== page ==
…or when he got his hands on a little bit of ground where he could set up his model society, and it turned out to be a miserable prison for everybody but its bosses…
…wasn’t it clear where he would take the nation? An earnest communist from Sweden later visited one part of the country – Yenan – and wondered why it was so poor. After all, it was the cradle of the people’s paradise.
It was such an important part of Marxist traditions. “What went wrong?” he wanted to know.
“Ah traditions…traditions…” Mao laughed heartily. He couldn’t believe the Swede was so naïve.
Mao cared nothing for traditions…neither real Chinese traditions nor instant Communist ones. What he cared for was power, and he exercised it ruthlessly, pitilessly, recklessly and absurdly.
What’s troubling about Mao’s life was not Mao himself, but the rest of us (he was merely a talented cutthroat, and a lucky slob). What’s wrong with us? Normal, decent human beings repeatedly buckled under Mao…they let him get away…or couldn’t get organized to oppose him. When they were ordered to persecute each other, they took up the task readily…even knowing that their own necks could be next. When they were told to take up a new agricultural policy, for example – which every peasant knew in his bones was lunatic – they nevertheless put their backs to it. When they were summoned to carry Mao on their shoulders…or procure women for him…or embark on some suicidal military campaign…or build him another luxury villa…did any one of them raise a serious objection? Some did; but the rest went along, usually taking the objector out to execute him.
Mao worried about being murdered all his life. He took exaggerated precautions to make sure no stranger could get close enough to put a bullet in his brain. Cronies, henchmen and servants were kept under surveillance and in a state of terror. Those who appeared likely to cross Mao were eliminated. Mao encouraged periodic purges…denunciations and confessions. Even his most trusted and loyal bagmen – such as Chou En Lai
– were required to humiliate themselves from time to time for the chairmen.
Still, only one person was known to have tried to assassinate Mao – Marshal Lin Biao’s son, ‘Tiger,’ in 1971. The plot quickly thickened…then dissolved altogether. Tiger and his wife died in an airplane crash in Mongolia as they were making their getaway.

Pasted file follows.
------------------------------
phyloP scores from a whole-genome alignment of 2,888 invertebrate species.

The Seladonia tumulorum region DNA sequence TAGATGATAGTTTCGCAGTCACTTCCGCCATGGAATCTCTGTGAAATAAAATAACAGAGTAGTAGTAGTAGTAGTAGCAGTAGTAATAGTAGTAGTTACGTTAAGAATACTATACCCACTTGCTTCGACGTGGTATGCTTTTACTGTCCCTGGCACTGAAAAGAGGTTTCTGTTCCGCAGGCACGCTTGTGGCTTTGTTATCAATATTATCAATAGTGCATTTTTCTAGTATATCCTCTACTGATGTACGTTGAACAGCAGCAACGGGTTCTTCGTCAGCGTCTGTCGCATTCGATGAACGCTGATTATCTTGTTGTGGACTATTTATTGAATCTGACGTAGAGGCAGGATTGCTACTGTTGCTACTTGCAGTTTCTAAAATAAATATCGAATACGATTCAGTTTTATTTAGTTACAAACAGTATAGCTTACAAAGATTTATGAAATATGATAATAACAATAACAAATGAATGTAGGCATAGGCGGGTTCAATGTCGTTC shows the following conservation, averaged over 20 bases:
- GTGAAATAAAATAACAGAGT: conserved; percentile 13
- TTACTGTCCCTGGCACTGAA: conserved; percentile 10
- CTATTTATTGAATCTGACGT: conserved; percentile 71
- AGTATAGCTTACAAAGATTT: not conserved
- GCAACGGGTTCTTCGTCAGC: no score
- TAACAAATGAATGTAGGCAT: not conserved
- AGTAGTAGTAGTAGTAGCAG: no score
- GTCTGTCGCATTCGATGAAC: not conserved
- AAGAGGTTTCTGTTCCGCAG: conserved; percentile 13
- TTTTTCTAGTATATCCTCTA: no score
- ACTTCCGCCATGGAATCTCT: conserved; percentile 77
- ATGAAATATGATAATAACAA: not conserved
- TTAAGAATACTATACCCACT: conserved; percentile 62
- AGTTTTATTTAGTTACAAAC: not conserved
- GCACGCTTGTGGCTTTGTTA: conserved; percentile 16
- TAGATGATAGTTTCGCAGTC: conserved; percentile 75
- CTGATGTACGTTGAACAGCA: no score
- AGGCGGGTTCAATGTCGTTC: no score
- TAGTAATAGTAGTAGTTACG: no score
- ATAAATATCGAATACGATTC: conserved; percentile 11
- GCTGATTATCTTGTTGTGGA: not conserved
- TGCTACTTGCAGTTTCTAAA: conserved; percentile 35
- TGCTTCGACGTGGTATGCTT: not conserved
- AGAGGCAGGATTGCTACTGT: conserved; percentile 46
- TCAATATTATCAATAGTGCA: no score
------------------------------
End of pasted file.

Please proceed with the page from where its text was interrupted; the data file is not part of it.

There must have been a hundred million people in China who would liked to have seen Mao dead, and hundreds of millions more if they had known what was going on. But Mao controlled the press, and had created such an aura of fear that people dared not talk, even to friends or relatives.
In the late ’30s and early ’40s, while Chiang Kai-shek’s nationalist forces fought the Japanese, Mao focused on killing and purging his own troops, and supporting his strange kingdom by selling drugs. Even this, Mao could not do well. Opium production soon expanded beyond what the market would take up. By the time the first American officials arrived on the scene, Mao had filled his coffers with cash and was ready to suppress the trade. (The Russians estimated his opium sales at $640 million in today’s money).
Mao also experimented with central banking during this period. He printed his own currency, the bianbi. This too went in the predictable way.
Neither communists nor capitalists seemed able to resist the lure of easy money for very long. By 1944, the reds had printed so many bianbi that the price of matches was 25,000 times greater than its price in 1937.
During this whole time, Chiang had threatened to wipe out the communists several times…but he relented; Chiang’s only son was being held captive in Moscow. Stalin told him that if he ever wanted to see his son again, he would have to ease up on Mao’s troops.
Then, after the Japanese were defeated, Mao found another protector – the United States. Once again, Chiang was going after Mao, and by this time the Nationalist forces were seasoned fighters – they’d been engaged in serious fighting with the Japanese for years, while the Reds had been doing nothing but preventing each other from escaping. When the two forces clashed, the outcome was inevitable – Mao’s men were run off. Chiang was about to go after them and crush them completely when George Marshal intervened, pressuring Chiang to lay off.
Which just goes to show why U.S. public officials have no business meddling in foreign affairs. When the first Americans arrived at Mao’s headquarters, the communists put on a show designed to win them over. With an apparently straight face, Chou told Marshal that Mao preferred America to Russia…and Mao let it be known that he was even considering dropping the word ‘communist’ from their party name! Marshal must have fallen for it. Because Chiang was pulled off the chase…and the commies got away to Manchuria.
The mistake proved fatal to the Nationalists. Out in the northwest, the Reds linked up with the turncoat Chinese “Manchukuos” who had supported the Japanese during the war…and were also closer to their supply lines from Russia. With these supports, not to mention a clandestine campaign against poor Chiang, they were able to boot the Nationalists out of the country and turn the whole place into the largest Auschwitz in history.
I say that not to exaggerate. It is not merely an analog guess but a digital comparison. In the Nazi concentration camp, inmates received between 1,300 and 1,700 calories per day, as they were worked to death. In the famine Mao forced on China in the late 50s and early ’60s, the average calorie intake was only about 1,200. Mao, of course, thought the peasants had too much to eat. He was determined to squeeze the grain out of them so it could be shipped overseas, to help pay for his crackpot modernization programs. His agents went about their work with the same zeal they has shown in his earlier famines and purges. Chang and Halliday report, in their book, “Mao”:
“The cadres’ job was to stop the peasants ’stealing’ their own harvest.